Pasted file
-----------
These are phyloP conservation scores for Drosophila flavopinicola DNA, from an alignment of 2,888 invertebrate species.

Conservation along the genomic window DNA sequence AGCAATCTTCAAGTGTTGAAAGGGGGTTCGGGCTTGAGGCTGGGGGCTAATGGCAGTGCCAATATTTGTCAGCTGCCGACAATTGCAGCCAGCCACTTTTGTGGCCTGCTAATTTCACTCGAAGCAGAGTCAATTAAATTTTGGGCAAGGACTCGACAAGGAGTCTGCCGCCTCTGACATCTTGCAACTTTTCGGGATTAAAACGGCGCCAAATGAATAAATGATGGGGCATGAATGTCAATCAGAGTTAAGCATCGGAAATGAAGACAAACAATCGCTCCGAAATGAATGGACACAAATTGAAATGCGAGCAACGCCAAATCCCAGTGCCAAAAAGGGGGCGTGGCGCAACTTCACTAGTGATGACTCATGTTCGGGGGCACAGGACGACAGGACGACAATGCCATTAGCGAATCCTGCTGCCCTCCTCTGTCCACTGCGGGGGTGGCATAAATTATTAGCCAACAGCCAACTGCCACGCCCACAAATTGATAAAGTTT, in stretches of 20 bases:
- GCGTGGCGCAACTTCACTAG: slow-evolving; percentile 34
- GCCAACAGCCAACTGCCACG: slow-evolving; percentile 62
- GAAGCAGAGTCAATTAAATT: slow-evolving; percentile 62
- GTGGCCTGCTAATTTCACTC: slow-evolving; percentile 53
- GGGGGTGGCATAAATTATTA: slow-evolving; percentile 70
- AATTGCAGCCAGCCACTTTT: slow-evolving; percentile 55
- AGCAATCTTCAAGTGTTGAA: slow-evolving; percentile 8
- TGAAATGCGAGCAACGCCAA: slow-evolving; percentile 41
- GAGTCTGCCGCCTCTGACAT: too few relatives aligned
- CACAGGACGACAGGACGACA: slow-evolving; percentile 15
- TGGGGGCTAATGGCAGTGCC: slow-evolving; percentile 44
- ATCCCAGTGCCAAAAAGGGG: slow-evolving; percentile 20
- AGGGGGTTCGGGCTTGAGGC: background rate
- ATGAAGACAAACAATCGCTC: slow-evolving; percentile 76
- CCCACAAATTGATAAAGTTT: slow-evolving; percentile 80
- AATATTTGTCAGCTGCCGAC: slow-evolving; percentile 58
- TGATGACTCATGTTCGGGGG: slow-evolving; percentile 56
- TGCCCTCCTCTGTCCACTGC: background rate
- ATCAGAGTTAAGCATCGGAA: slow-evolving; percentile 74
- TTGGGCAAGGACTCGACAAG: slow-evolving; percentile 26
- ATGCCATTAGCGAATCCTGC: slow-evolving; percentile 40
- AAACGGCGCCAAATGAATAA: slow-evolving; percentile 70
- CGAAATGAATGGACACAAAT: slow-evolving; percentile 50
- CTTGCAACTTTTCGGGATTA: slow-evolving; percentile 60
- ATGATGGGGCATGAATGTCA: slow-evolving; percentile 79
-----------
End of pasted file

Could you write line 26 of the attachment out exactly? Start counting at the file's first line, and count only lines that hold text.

- CTTGCAACTTTTCGGGATTA: slow-evolving; percentile 60